Economy - Historiography
Long-term economic growth is perhaps the most important element holding together the American social fabric. Political economy is the study of how governmental policies influence the economy. Chock full of complex issues at the junction of theories of politics and economics, political economy is a hotly contested topic. Most scholars suggest that two forms of political economy existed, one "agrarian" or Republican, the other "commercial" or Federalist. The Revolution and Constitution are usually taken to be victories for the latter, and the election of Jefferson to the presidency in 1800, and subsequent Republican national electoral successes, as victories for the former.
Historiography is the history of ideas and conclusions about history, an intellectual survey of scholars' interpretations of the past. Like any other type of history, historiography is partly an assessment of the past and partly a narration of key events and people.
The technological changes that directly affected the manufacturing geography of the United States have been grouped by one geographer, John Borchert, into four periods, or historical epochs, as he called them, writing in Geographic Review.
The earliest period, 1790-1830, was the Sail-Wagon Epoch. During this period, almost all cities and towns were associated with water transportation. The Atlantic ports and towns that had their beginnings along some of the coastal rivers were the major urban centers. The greatest inland urban growth during this period occurred along the main inland waterways--the Mohawk River, the Great Lakes, and the Ohio River.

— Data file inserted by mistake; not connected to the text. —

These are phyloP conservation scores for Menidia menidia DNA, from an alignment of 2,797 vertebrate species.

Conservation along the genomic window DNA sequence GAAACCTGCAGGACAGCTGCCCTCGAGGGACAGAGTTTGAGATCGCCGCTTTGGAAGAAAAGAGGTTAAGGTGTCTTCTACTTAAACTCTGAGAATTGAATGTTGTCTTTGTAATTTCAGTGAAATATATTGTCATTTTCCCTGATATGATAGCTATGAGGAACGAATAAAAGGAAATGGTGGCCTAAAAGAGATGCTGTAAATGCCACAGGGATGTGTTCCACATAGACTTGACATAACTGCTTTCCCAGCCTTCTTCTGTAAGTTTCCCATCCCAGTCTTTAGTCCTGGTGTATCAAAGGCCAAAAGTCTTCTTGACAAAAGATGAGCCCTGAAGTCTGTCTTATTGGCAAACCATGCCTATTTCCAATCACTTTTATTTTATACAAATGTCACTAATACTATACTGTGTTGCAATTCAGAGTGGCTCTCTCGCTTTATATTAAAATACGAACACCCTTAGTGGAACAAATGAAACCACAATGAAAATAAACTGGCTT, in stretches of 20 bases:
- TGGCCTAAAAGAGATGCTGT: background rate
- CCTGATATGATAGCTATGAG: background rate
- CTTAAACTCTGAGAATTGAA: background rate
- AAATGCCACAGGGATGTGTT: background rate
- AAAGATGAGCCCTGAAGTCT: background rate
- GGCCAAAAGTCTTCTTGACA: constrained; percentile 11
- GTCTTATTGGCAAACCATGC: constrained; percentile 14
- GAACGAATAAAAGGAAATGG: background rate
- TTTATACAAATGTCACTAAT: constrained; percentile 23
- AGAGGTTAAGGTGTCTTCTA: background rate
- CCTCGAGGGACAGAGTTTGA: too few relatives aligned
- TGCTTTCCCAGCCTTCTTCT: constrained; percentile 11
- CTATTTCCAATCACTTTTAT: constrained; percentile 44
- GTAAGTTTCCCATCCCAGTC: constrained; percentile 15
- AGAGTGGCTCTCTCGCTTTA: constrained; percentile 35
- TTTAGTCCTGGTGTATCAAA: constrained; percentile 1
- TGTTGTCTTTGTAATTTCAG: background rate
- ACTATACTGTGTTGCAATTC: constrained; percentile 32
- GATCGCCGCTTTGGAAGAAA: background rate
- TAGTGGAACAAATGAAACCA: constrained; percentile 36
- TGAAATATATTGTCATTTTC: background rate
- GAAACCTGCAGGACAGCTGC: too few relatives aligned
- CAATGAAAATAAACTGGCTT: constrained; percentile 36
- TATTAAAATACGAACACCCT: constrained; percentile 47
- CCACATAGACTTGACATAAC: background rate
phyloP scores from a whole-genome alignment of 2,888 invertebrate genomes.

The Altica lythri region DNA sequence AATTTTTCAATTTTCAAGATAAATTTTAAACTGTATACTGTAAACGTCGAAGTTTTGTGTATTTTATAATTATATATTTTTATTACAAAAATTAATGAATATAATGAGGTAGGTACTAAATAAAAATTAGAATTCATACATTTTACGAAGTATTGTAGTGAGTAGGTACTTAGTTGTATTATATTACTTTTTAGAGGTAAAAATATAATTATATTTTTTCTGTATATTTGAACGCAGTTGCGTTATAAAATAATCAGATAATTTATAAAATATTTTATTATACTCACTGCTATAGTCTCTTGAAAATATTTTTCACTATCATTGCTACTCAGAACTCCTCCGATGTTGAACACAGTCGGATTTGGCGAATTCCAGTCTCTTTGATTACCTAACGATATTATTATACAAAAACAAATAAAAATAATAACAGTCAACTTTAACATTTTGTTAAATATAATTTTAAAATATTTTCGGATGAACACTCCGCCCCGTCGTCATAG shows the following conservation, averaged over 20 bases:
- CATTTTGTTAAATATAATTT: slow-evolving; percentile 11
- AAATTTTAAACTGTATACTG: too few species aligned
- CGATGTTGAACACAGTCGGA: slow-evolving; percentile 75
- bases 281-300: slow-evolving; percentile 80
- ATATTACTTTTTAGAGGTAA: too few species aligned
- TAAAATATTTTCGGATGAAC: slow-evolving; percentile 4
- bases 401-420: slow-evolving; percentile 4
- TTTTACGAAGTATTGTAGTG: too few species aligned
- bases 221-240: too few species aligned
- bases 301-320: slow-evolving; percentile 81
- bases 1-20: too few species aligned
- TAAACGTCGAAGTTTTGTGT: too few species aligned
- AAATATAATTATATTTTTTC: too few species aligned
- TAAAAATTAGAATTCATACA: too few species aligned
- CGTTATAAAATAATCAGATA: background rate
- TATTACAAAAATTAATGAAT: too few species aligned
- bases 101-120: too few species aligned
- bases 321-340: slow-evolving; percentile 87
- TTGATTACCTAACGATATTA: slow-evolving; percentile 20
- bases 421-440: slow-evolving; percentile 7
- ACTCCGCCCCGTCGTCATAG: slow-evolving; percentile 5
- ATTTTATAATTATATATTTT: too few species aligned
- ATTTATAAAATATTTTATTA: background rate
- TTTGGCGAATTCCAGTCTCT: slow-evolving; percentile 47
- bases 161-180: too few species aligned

The second period, 1830-1870, was triggered by development of the railway, a radical innovation in land movement. The Iron Horse Epoch at first stimulated further growth in the already established port locations. The new railway networks were constructed to focus on the port cities. Aside from additional growth of the larger port cities in what was soon to become Megalopolis, the greatest growth occurred in such cities as Pittsburgh (Pennsylvania), Cincinnati (Ohio), and Louisville (Kentucky) (all on the Ohio River); Buffalo (New York), Erie (Pennsylvania), Cleveland (Ohio), Detroit (Michigan), Chicago (Illinois), and Milwaukee (Wisconsin) (all on the lower Great Lakes); and St. Louis (Missouri), Memphis (Tennessee), and New Orleans (Louisiana) (all on the Mississippi River).
The Steel-Rail Epoch, 1870-1920, was stimulated by the development of steel, the replacement of iron rails with stronger and heavier steel rails, increased demand for bituminous coal, and the spread of electric power generation. Although the greatest growth in national urban areas occurred in cities only peripheral to the Manufacturing Core, there were several notable exceptions--the numerous smaller cities near the coal fields, near the Great Lakes, or on one of the major rail connections between larger cities. These cities were able to establish themselves because the interconnecting rail network crisscrossed the region so densely between the Ohio River and the Great Lakes. Akron, Canton, and Youngstown, Ohio, are clear examples, because they are located between the coal-and-steel city of Pittsburgh and the iron-ore port and steel city of Cleveland.
Ignited by post-Civil War demand and fueled by technological advancements, large-scale industrialization began in the United States during the late 1800s. Growing industries enticed foreign immigration, fostered urbanization, gave rise to the American labor movement and developed the infrastructure that facilitated the settling of the West.
Industrialization in the United States in the late 19th and early 20th centuries was characterized by the rise of corporations and heavy industry, which transformed the American economy. It marked a shift from a predominance of agricultural workers to a predominance of factory workers. It marked a shift from rural living to urban living, with more people living in crowded and unsanitary conditions. Mechanized farming also transformed the American economy. Production was made more efficient as machines replaced human labor.